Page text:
With reference to FIG. 11, once cement pumping is complete, a drill pipe dart 202 is inserted into top of drill string S and displaced downward by drilling fluid so that dart 202 establishes a barrier between drilling fluid and cement CE3. With reference to FIGS. 12 and 14A, once the dart 202 reaches wiper plug assembly WP, the dart engages a receptacle sleeve 182. The dart 202 conventionally comprises a nose section with a barbed “shark tooth” profile “c-ring” for connection with receptacle sleeve 182 and elastomer o-ring seals. The receptacle sleeve 182 comprises a mating tooth profile for connection with the dart 202 and a seal bore for receiving the o-rings. In this way, the dart 202 and receptacle sleeve 182 form a sealed mechanical connection.

With reference to FIGS. 13 and 14B, a yieldable, disk-shaped flat washer 181 supports dart receptacle sleeve 182 in the wiper plug assembly WP. Flat washer 181 is mounted in such a way that force imparted by dart 202 is carried through the washer 181. As drilling fluid is further pressured above dart 202, the flat washer 181 yields and deflects slightly downward. The deflection of the flat washer 181allows the receptacle sleeve 182 to move slightly downward. The dart receptacle sleeve 182 serves as a backup to collet fingers 168 formed on the end of the drill string S2. The collet fingers 168 are formed such that their lower outer ends comprise wedge surfaces 179A, which are captured in a mating recess 179B in the top flange portion of the wiper plug assembly WP. As the dart receptacle sleeve 182 displaces downward due to the pressure above the dart 202, the radial support for the collet fingers 168 is lost. The loss of radial support allows the wedge surfaces 179A to force the collet fingers 168 radially inward thereby releasing the wiper plug assembly WP from the drill string S2.

With reference still to FIG. 13, once released from drill string S2, the wiper plug WP may be pumped down the casing liner 161 thereby displacing cement CE3 in the casing liner down through the flapper valves of float equipment 60. The flapper valves of the float equipment 160 should prevent any “back-flow” or “u-tube action” of the cement.

Once the liner wiper plug WP has been pumped to the bottom of the casing liner, the cement is allowed to harden, thereby completing the hanging and cementing job.

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18Brown Oil Tools, Inc. General Catalog, 1970-1971, front and rear covers and pp. 806-875, in particular, see pp. 852 for "Type C-1 "J" Setting Tool," "Type CS Setting Tool," "Heavy Duty Dropping Heat," and "Combination Plug Dropping Head and Swivel" and p. 854 for "Circulating Valve" and "Cementing Set Shoes, Type T, V, K&K Modified," 72 pps.
19Brown Oil Tools, Inc. General Catalog, 1972-1973, front and rear covers and pp. 714-784, in particular, see pp. 762 and 763, 72 pps.
20Brown Oil Tools, Inc. General Catalog, 1974-1975, front and rear covers and pp. 746-816, in particular, see pp. 792-793, 72 pps.
21Brown Oil Tools, Inc. General Catalog, 1982-1983, front cover and pp. 1410-1440, 32 pps.
22Brown Oil Tools, Inc. General Catalog, 1986-1987, front cover and pp. 3052-3072, in particular see, pp. 3070-3071, 22 pps.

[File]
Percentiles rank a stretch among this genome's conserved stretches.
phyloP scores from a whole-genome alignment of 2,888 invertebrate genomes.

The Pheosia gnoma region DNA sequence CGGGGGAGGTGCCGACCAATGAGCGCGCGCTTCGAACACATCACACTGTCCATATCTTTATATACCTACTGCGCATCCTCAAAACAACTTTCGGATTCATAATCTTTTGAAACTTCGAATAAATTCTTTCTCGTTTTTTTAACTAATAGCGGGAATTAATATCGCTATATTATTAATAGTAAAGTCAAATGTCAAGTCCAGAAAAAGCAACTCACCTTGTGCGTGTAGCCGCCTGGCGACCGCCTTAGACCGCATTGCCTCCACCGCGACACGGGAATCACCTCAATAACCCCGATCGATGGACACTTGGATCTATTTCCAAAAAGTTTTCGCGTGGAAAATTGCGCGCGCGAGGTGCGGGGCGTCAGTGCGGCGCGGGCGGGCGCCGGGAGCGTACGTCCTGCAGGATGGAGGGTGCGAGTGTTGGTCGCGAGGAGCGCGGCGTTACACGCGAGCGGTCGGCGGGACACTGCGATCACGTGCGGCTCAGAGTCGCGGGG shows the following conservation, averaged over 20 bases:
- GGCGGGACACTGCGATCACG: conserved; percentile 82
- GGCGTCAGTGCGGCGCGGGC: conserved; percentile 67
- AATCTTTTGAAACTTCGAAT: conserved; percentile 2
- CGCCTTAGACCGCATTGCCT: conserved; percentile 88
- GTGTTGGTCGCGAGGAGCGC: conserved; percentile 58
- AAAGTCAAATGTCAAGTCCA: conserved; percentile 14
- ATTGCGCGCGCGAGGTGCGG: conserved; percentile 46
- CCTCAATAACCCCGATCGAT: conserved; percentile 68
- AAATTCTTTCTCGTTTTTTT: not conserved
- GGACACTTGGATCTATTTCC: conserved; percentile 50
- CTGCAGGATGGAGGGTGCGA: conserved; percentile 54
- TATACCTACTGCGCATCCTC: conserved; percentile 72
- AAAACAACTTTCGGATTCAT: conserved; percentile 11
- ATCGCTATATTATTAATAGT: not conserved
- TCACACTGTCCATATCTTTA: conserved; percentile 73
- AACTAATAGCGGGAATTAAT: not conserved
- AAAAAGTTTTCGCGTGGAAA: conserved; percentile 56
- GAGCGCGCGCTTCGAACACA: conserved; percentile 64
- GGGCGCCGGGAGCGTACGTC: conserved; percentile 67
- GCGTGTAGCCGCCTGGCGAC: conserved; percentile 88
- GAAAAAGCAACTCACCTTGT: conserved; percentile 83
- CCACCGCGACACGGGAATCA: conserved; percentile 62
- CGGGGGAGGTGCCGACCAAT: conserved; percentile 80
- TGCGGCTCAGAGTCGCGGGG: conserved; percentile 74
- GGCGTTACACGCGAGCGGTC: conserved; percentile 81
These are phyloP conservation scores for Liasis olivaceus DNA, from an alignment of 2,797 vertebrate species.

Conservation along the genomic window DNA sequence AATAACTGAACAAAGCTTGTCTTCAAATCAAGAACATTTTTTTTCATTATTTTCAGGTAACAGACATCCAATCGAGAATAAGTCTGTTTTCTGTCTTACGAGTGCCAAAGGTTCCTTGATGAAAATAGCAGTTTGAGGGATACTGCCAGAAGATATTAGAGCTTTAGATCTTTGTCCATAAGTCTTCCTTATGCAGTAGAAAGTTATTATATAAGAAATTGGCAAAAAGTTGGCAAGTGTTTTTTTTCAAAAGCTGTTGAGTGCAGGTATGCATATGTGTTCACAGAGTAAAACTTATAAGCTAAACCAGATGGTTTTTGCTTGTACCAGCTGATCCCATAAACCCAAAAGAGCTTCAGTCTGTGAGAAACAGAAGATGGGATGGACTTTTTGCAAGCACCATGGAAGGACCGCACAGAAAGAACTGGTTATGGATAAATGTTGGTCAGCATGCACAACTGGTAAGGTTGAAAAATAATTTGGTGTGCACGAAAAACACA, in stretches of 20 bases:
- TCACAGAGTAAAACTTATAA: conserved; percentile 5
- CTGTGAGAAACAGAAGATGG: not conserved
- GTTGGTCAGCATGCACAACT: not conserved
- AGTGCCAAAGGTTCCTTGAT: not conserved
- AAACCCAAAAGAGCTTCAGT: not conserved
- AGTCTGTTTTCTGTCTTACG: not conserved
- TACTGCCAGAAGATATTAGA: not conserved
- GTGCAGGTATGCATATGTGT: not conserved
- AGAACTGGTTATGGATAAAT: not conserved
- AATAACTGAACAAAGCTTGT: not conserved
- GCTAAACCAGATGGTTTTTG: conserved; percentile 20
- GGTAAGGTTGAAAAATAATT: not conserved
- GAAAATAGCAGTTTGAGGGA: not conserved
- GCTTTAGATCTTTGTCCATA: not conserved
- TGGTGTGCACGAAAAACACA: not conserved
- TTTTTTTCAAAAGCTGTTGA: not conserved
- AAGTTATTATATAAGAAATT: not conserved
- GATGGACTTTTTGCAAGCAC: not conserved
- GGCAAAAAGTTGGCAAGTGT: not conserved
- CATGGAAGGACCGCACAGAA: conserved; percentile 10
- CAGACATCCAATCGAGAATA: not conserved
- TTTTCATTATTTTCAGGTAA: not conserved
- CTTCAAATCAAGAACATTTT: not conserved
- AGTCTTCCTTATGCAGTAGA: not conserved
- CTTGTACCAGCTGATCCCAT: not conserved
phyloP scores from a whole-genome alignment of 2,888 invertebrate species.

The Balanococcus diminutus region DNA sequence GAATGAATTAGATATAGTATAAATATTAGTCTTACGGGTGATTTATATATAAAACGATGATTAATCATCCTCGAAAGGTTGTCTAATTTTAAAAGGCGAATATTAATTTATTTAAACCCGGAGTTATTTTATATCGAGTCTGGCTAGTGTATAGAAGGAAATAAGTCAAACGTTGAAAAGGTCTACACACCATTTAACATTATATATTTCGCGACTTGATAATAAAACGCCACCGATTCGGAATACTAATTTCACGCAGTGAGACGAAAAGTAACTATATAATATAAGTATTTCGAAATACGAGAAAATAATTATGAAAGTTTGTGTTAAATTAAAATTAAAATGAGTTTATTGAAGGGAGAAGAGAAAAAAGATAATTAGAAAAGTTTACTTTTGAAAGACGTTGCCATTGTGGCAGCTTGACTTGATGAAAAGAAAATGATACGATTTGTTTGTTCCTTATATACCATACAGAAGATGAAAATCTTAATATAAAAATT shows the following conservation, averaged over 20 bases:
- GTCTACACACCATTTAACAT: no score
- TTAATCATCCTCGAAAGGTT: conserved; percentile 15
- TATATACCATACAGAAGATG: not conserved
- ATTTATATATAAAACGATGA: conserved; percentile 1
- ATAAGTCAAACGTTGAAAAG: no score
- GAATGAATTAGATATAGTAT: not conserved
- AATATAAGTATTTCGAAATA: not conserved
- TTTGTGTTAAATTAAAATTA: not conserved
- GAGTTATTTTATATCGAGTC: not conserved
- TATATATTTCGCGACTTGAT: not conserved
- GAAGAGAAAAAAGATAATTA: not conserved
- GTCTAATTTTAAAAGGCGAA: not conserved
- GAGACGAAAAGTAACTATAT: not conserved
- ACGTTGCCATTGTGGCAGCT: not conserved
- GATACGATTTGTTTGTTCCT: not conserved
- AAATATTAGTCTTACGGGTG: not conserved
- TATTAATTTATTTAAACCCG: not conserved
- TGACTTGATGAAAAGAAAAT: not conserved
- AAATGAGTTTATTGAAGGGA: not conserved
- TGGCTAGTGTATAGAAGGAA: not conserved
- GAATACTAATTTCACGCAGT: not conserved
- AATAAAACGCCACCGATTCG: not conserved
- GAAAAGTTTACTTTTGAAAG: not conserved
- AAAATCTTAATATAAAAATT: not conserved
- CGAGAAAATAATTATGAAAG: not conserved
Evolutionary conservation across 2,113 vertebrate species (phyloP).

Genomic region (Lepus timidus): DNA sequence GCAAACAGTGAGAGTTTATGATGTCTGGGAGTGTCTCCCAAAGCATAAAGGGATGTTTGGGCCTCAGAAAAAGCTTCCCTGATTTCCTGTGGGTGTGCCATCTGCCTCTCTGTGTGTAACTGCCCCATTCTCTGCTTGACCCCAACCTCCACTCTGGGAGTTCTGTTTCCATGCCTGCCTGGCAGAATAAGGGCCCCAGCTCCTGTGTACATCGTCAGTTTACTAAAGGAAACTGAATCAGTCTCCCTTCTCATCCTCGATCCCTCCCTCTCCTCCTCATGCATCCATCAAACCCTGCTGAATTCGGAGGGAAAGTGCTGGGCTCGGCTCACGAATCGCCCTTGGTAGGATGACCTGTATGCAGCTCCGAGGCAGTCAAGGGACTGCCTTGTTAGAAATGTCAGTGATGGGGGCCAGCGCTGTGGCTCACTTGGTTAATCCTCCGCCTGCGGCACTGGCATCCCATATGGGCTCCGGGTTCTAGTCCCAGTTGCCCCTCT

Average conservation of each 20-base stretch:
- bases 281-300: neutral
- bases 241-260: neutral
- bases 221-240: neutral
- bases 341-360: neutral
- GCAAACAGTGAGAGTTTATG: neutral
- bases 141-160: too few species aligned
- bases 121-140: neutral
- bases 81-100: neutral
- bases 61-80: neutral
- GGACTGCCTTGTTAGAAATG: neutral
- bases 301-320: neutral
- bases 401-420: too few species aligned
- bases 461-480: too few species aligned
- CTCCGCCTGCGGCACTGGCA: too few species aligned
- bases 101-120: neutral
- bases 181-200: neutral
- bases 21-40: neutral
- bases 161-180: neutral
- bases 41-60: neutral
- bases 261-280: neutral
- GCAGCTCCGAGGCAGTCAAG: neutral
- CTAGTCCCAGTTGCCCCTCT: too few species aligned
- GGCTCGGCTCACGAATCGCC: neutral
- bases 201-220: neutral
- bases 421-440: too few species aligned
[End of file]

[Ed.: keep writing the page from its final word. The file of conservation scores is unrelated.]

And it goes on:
23Brown Oil Toos, Inc. General Catalog, 1976-1977, front and rear covers and pp. 857-904, in particular, see pp. 900 and 902, 50 pps.
24Connect Schlumberger Homepage, connect Schlumberger Log-in, Jul. 23, 1997, 2 pps. Schlumberger Limited, Welcome to Schlumberger, 2 pps. Search the Schlumberger Server, 1 pp. Excite for Web Servers Search Results, Jul. 23, 1997, 4 pps. Excite for Web Servers Search Results, Jul. 24, 1997, 4 pps.
25Davis Cementing Enhancement Devices, Davis Non-Welded Semi-Rigid Centralizer (SRC); Davis Non-Welded Rigid Centralizer; and Centralizer Comparison Chart, p. 886 (prior art), 1 pp. (undated).
26Davis Manual-Fill Float Shoes, pp. 868-870 (prior art), 3 pps. (undated).
27Davis Self-Filling Float Shoes and Float Collars, pp. 872-873, (prior art), 2 pps. (undated).
28DeepSea Expres-SubSea Tool (SST), Jul. 24, 1997, 2 pps.
29DeepSea Expres—SubSea Tool (SST), Jul. 24, 1997, 2 pps.
30DeepSea Expres-Surface Dart Launcher (SDL), Jul. 23, 1997, 2 pps.
31DeepSea Expres—Surface Dart Launcher (SDL), Jul. 23, 1997, 2 pps.
32Downhole Products, The Spir-O-Lizer(TM) (Patented), (Represented in North America by Turbeco Inc., 7030 Empire Central Drive, Houston, Texas 77040) (prior art), 7 pps. (Dec. 28, 1995).
33Downhole Products, The Spir-O-Lizer™ (Patented), (Represented in North America by Turbeco Inc., 7030 Empire Central Drive, Houston, Texas 77040) (prior art), 7 pps. (Dec. 28, 1995).
34Halliburton RTTS circulating valve, distributed by Halliburton Services. The RTTS circulating valve touches on the bottom to be moved to the closed port position, i.e. the J-slot sleeve needs to have weight relieved to allow the lug mandrel to move. The maximum casing liner weight that is permitted to be run below the Halliburton RTTS bypass is a function of the total yield strength of all the lugs in the RTTS bypass which are believed to be significantly less than the rating of the drill string, as discussed in the Background of the Invention of the present application. (See "DN" above) (undated).